• The Sonoma County wine industry lost one of its cherished members last week when Moose, longtime official greeter at B.R. Cohn winery in Glen Ellen, passed away peacefully. Moose came into the world 11 years ago, when Bruce Cohn's female black lab introduced herself to one of his prized English bulldog show dogs. The result was the short-legged, good-tempered, magnanimous "Blab," who became known to thousands of winery visitors and fans as Moose. Moose had a bed in the tasting room, working hard to live up to his well-earned motto of "eat well, be loved, get petted and sleep a lot." He even had his own line of merchandise, including a wine, Moose's Red. Cohn says he has plans for one last vintage of Moose's Red, a commemorative bottling, available late this summer. A portion of the profits from the sale of Moose's Red go to Forgotten Felines and Canine Companions for Independence. Also in the offing: Moose's Celebration of Life, to take place at the winery this Saturday. Guests are invited to bring a donation of cash, pet food, toys, bedding or other pet-related items in Moose's honor and receive a complimentary wine tasting. All money and items collected will be donated to local shelters.
|What kind of art gallery tears down walls like these?|
• Most restaurants are suffering these days as diners are spending more nights at home, and some have even closed—New York's Fiamma, a Wine Spectator Best of Award of Excellence winner, closed in January. But Palais Coburg, a Grand Award-winning restaurant in Vienna, Austria, is hoping the declining economy will actually help them reopen their dining room. On Jan. 2, the hotel closed its fine dining restaurant after it lost a court case to one of its tenants. The tenant, who owns a gallery next door to the palace, won the right to tear down a wall that is shared with the restaurant's kitchen. Without the kitchen wall, which is a firewall, the restaurant can't operate. While the restaurant also lost its chef when it closed, the hotel is taking the case all the way to Austria's Supreme Court, who will decide if Austria's rental laws, which currently favor tenants, should be overturned. In the meantime, the hotel will continue to offer it's 5,000-selection wine list at its Wein Bistro and through Steirereck, a neighboring two-star Michelin restaurant. General manager Andreas Rotergent says the hotel might build a new kitchen altogether, "but we're also hopeful that this poor economy might make our neighbor reconsider the cost of construction and come to a settlement."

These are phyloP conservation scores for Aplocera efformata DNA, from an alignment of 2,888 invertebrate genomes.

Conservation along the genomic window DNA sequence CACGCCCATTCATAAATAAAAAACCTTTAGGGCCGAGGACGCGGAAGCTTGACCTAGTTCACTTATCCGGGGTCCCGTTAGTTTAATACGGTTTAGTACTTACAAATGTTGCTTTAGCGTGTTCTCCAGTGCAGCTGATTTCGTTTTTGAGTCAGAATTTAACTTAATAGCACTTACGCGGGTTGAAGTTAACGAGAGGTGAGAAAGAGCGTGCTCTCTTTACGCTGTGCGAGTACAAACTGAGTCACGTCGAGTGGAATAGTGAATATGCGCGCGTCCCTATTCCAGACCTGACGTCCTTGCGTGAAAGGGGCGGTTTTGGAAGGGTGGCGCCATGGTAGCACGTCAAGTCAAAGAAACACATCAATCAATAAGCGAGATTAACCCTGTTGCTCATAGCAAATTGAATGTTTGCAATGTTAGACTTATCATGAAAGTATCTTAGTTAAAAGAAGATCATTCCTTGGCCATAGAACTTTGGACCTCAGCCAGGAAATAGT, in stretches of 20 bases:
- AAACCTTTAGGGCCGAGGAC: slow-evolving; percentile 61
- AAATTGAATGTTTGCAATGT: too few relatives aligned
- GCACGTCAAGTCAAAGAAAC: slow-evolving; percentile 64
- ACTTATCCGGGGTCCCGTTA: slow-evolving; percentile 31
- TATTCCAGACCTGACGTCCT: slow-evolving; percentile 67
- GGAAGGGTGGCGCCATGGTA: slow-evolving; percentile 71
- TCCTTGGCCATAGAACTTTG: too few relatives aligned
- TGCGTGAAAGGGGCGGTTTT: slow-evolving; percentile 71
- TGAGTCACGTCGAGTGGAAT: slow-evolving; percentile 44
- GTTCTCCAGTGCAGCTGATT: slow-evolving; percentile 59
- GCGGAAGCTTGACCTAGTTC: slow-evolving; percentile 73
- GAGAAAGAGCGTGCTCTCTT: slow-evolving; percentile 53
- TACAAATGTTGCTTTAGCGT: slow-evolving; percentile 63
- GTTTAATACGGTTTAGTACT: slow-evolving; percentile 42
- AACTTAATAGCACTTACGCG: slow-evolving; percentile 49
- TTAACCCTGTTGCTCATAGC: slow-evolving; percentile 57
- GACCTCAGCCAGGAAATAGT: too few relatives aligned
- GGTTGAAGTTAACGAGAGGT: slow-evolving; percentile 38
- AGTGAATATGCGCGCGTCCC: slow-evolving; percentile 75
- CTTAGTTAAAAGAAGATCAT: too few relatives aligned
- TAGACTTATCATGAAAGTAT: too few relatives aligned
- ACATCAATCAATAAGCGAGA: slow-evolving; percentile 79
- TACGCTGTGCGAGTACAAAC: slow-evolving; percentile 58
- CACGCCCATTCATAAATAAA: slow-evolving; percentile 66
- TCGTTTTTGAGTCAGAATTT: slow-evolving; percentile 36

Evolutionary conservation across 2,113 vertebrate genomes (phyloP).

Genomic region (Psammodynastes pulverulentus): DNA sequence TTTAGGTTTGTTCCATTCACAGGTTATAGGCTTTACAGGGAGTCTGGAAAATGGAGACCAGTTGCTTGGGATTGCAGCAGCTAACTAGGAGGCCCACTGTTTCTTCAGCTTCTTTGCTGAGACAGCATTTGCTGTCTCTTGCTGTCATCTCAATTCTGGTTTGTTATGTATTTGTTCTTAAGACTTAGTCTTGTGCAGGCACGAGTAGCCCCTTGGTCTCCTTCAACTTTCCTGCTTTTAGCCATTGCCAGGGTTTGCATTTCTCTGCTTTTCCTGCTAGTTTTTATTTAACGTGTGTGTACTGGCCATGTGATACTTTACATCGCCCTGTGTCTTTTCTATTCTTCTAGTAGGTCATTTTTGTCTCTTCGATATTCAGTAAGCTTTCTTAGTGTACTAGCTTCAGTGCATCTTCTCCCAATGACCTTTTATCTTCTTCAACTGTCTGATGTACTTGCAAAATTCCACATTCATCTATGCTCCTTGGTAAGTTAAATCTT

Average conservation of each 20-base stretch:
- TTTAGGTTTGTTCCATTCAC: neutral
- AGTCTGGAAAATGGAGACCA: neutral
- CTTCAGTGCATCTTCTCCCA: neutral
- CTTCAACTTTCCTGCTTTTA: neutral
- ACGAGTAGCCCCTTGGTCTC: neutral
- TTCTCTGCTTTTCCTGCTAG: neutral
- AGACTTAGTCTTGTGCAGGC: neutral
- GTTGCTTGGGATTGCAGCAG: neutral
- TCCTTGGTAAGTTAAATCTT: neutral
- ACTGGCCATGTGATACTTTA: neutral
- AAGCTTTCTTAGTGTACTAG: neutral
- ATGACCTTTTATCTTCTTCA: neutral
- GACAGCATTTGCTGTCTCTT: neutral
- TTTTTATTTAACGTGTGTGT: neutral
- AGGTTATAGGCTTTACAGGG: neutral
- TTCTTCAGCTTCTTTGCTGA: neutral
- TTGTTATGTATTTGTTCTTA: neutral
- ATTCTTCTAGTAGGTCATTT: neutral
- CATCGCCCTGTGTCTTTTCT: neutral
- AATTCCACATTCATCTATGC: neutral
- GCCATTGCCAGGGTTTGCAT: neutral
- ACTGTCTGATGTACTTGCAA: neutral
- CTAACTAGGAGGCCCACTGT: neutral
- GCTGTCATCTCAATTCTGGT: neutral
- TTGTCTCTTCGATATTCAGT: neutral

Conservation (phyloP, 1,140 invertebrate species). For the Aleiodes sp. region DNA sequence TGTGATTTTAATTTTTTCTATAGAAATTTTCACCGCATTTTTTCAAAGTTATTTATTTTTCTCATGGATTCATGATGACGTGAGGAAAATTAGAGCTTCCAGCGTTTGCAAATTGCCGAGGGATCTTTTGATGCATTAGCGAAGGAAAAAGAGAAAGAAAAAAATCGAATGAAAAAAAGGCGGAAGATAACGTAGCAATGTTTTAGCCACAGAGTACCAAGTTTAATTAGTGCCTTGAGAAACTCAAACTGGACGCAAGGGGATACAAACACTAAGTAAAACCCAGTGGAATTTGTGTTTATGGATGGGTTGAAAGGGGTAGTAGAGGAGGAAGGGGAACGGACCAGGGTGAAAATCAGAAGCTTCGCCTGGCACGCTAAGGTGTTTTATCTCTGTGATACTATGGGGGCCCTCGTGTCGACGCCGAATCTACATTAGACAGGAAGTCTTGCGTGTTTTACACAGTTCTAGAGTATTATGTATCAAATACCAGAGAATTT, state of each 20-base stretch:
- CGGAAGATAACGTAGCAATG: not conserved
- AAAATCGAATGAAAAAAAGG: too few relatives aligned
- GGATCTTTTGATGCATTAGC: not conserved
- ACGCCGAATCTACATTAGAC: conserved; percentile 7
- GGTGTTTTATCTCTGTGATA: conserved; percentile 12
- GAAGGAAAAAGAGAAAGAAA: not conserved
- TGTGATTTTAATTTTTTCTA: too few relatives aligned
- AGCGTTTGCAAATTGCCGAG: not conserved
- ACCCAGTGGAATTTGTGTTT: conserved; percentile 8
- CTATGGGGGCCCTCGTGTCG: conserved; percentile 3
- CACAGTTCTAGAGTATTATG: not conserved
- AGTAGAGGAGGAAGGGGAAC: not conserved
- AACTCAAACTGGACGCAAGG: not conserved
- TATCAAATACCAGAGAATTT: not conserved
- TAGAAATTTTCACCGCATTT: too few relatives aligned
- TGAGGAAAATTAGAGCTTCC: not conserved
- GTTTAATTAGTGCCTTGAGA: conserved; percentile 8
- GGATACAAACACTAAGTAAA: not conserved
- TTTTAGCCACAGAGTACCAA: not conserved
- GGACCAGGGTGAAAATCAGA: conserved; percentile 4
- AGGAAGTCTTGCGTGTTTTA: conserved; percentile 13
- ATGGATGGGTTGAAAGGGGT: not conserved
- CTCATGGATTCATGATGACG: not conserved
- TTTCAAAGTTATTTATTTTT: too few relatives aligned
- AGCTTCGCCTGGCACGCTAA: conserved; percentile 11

|At least Hirst's wine labels aren't swimming in formaldehyde.|
• Yes it's wine … but is it art? Controversial British artist Damien Hirst's latest creation won't cost you an arm and a leg and a mortgage. In fact, the new wines for which Hirst has designed the label are priced at less than $10. It's a first for Hirst, who is famously known for his outrageous installations with unusual names, such as a shark preserved in a tank of formaldehyde (The Physical Impossibility of Death in the Mind of Someone Living) and a diamond-encrusted skull (For the Love of God), is making his art available to all who are willing to drink it in the name of Comic Relief. Comic Relief is a charity that supports projects in Africa and the U.K., and when someone gives a donation, they are given a red nose to wear in testament. In the case of the wine, purchasers get a "red nose" on the wine label as proof. Bottles of the South African Pinotage and Chenin Blanc, produced by SAAM Mountain Vineyards, are on sale at British supermarkets, with about 20 percent of the retail price going to charity. The aim is to raise more than $1 million for Comic Relief in the next six weeks, which organizes red nose drives every two years. Dan Coward, the brand's manager at Bibendum, the wine's distributor, says the drive is a huge challenge that needed a big name with previous association to the charity. And the label should strike a chord with the British public.
• Unfiltered was excited to learn that the New York Mets' new stadium is partnering with restaurateur Danny Meyer for its concessions, including an outpost of his Blue Smoke barbecue restaurant and a new Shake Shack. Now comes word that the wine lists at all these Citi Field restaurants should be as impressive as the food: wine retailer Zachys signed on to the project in January and will assist with the selection of stadium wines, with a goal of making Citi Field's food and beverage venues attractive to fans whether it's a game day or not. Unfiltered looks forward to our first visit this summer. We plan on heading straight to the concession stands for a ShackBurger and a glass of wine—the line there can't possibly be as long as the one at the Shake Shack near our office (otherwise we'll miss the game).
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